Another chance with Eagles for changed Michael Vick
By the time Chip Kelly got around to naming Michael Vick his starting quarterback Tuesday, it had become the most logical conclusion to the Eagles' competition for the game's most important position.
Rewind the clock to the summer of 2009, however, and the idea of this happening in 2013 was as unlikely as Donovan McNabb having hors d'oeuvres and dinner with Mike and Kyle Shanahan.
"I might have thought it was possible, but I don't think I would have said it was probable," said Joe Banner, the former Eagles team president who now holds the title of chief executive officer with the Cleveland Browns.
Vick admitted he didn't foresee a long-term future in Philadelphia at the time of his highly controversial arrival in 2009.
"I could have never imagined it," he said after practice Thursday at the NovaCare Complex. "I thought I was going to be here for a year and then go somewhere else."
Banner said the Eagles never considered Vick's 2009 signing a sociological experiment, but former coach Andy Reid made it clear that his own motivation for the move went beyond football on that August night when Philadelphia became the shocking landing spot for the convicted felon.
"I've seen people close to me who have had second chances and taken advantage of those," Reid said. "It's very important that people give them opportunities to prove that they can change, so we're doing that with Michael."
Reid's impetus for giving Vick another chance was the drug addiction that consumed the lives of his two eldest sons, Garrett and Britt. Garrett, the older of the two, never recovered and died last summer from a drug overdose in a Lehigh University dorm room. Britt has had a more favorable outcome and is working on his father's coaching staff in Kansas City.
With Kelly's decision Tuesday, another chapter of Vick's fascinating football career will open Sept. 9, when the Eagles play the Washington Redskins at FedEx Field. Highly entertaining but ultimately unfulfilling would best describe the quarterback's career body of work to date.
Thanks to the tutelage of Reid and former Eagles offensive coordinator Marty Mornhinweg, Vick has become a better passing quarterback here than he ever was in Atlanta. Whether Kelly's fast-paced system will allow Vick to elevate his game some more remains to be seen.
What can be said with absolute certainty is that Vick has made the most of the second chance he was given in life, and by the Eagles.
"I was happy for him," Banner said when asked about the news that Vick had won the Eagles' quarterback competition. "The time I was there, I really believed Michael had taken his life to a very positive place. He had become a family man with a good work ethic. He knew he had made mistakes, and he wanted to do the right thing going forward."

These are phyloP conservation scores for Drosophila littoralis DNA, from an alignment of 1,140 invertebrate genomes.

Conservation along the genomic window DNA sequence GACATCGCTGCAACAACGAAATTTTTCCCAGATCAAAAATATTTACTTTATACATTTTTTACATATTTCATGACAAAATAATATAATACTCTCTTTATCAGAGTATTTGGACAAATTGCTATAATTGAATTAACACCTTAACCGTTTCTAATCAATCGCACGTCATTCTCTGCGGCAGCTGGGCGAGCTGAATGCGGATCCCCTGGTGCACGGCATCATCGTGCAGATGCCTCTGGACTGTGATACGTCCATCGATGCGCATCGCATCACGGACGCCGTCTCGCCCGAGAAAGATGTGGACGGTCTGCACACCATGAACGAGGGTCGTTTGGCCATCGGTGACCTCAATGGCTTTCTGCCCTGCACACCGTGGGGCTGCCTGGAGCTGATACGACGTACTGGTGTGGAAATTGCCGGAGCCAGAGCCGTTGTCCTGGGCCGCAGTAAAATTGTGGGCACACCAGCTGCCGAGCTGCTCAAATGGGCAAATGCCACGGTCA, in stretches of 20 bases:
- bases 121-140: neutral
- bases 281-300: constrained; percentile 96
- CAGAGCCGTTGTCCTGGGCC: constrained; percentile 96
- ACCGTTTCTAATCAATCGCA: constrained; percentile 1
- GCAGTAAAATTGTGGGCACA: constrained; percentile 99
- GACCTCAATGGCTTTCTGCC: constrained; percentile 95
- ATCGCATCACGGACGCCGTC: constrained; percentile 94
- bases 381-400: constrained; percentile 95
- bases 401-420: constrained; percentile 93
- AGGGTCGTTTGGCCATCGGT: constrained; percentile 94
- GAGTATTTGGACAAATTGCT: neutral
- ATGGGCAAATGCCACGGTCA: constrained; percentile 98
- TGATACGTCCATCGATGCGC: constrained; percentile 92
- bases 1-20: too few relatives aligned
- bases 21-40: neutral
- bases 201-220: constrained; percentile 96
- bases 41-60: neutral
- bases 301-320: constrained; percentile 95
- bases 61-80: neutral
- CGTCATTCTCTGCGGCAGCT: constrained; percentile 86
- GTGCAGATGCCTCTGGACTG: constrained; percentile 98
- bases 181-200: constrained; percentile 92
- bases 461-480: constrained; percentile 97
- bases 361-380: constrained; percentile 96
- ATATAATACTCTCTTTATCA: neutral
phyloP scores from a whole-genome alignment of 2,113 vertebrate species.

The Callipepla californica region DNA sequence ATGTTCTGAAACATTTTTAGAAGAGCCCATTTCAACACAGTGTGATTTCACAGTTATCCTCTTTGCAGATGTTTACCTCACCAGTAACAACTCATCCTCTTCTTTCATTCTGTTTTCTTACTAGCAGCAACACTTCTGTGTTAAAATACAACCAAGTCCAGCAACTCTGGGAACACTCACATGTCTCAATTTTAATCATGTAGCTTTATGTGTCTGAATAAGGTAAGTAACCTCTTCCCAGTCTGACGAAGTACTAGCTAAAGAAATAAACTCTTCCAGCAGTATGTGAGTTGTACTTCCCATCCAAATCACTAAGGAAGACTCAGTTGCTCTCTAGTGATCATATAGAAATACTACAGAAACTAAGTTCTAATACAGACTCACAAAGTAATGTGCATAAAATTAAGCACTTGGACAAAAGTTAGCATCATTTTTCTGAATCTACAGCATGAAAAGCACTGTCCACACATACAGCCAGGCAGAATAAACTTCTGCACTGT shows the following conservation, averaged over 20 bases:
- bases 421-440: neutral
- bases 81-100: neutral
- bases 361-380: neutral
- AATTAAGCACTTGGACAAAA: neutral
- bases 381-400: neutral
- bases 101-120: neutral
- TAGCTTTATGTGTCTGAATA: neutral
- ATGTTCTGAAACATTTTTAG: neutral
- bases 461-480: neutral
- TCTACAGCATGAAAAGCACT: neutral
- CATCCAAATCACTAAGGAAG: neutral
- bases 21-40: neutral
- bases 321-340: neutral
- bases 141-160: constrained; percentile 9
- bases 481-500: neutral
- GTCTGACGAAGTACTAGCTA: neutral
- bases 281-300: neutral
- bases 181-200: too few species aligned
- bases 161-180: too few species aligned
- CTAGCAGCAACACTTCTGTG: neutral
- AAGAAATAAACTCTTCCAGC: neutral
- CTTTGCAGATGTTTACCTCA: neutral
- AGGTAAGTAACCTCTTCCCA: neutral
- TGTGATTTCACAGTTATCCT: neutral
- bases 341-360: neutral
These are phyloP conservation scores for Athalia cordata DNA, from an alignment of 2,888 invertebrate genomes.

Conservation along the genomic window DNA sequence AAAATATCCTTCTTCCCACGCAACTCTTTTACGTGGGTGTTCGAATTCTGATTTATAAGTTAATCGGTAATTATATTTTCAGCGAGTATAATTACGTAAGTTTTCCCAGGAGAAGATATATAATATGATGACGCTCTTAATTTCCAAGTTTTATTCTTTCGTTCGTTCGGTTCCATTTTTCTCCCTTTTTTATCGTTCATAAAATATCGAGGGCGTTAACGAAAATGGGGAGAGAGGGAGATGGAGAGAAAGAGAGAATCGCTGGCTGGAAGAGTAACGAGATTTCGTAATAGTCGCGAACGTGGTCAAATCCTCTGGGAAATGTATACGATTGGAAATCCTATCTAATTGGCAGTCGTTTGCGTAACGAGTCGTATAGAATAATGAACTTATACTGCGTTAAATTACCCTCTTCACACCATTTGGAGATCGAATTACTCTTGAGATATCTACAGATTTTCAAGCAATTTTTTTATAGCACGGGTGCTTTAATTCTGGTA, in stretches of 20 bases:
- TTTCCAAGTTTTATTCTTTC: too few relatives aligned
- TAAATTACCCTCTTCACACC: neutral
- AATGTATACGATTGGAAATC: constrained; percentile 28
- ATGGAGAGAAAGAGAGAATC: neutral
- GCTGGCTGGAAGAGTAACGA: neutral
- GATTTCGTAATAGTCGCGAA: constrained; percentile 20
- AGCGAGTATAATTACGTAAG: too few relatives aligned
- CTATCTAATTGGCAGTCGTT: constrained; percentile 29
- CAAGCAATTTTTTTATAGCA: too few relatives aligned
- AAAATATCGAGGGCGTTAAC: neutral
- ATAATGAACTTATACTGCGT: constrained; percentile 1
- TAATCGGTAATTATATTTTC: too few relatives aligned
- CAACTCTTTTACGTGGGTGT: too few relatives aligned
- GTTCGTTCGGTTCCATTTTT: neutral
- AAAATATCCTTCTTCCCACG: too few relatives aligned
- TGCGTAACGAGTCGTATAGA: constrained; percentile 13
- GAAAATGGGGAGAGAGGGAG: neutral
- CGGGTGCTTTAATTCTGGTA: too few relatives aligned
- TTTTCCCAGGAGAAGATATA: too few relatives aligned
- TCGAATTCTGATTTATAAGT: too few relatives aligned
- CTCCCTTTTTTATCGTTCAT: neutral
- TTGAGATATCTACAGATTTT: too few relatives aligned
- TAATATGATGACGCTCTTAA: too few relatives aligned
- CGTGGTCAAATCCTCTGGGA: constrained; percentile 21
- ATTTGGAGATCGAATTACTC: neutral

Given Vick's rap sheet and his rap before he landed in prison, there were plenty of reasons to be skeptical about how his stay in Philadelphia would turn out. He was convicted of dogfighting charges in Virginia and sentenced to 23 months in prison in December 2007. That despicable activity will be attached to him for the rest of his life.
But the list of reasons to question whether he'd ever become a decent human being was much longer than that. To name just a few: the "Ron Mexico" story in 2005, the (middle-) finger pointing at the Georgia Dome fans in 2006, and an infamous interview before his last game with the Falcons in 2006 when he admitted getting back to Atlanta before midnight after a New Year's Eve game at Lincoln Financial Field was a priority.
It's impossible to entirely say what's inside a man, but Vick's public face since he joined the Eagles has been that of a changed person. No, he hasn't been perfect by any means, but no man is. His younger brother Marcus remains a controversial figure, but Michael Vick is not responsible for the behavior of his sibling.
Vick's competitiveness has led him to say the wrong things a few times, including at the end of the Eagles' offseason workouts when he wanted Kelly to name the starting quarterback. But the Michael Vick who will play opening night against the Redskins is a far better person than the guy who was sent to prison nearly six years ago.
"When I first arrived here four years ago, I was just trying to get acclimated back into football society and to society itself," Vick said. "My focus was football, but not entirely football at the time. Coach Reid told me the main focus over the next five months of the season was to just get myself back in a position where I could have a clear head. That's what I focused on.
"Now, I feel like over the years and being around Andy and Marty and what this organization represents and how you have to represent yourself, that all helped me to mature into the man I am today. I arrived here at 29 years old and fresh out of prison. Now I'm 33 with a family and playing for a new head coach and a great organization, and this team is leaning on me, and I'm leaning on them."
Kelly said he didn't know much about Michael Vick the player, or the person, when he took the job as Eagles head coach.
Here's what Kelly knows now: "What I've learned about him is how passionate he is about the game. He has not missed a day. I asked [the strength and conditioning coaches] the other day from top to bottom if you can rank our guys, and [Vick] was No. 1 in terms of attitude, work ethic, helping other players, everything in terms of the weight room."
Vick has become a leader worth following rather than a follower headed down a path of personal destruction. He has at least one more chance to prove he's the right quarterback for the Eagles, and that's a fortunate circumstance. He is even more fortunate that he has the rest of his life to show the world what kind of person he has become.
Contact Bob Brookover at firstname.lastname@example.org. Follow on Twitter @brookob.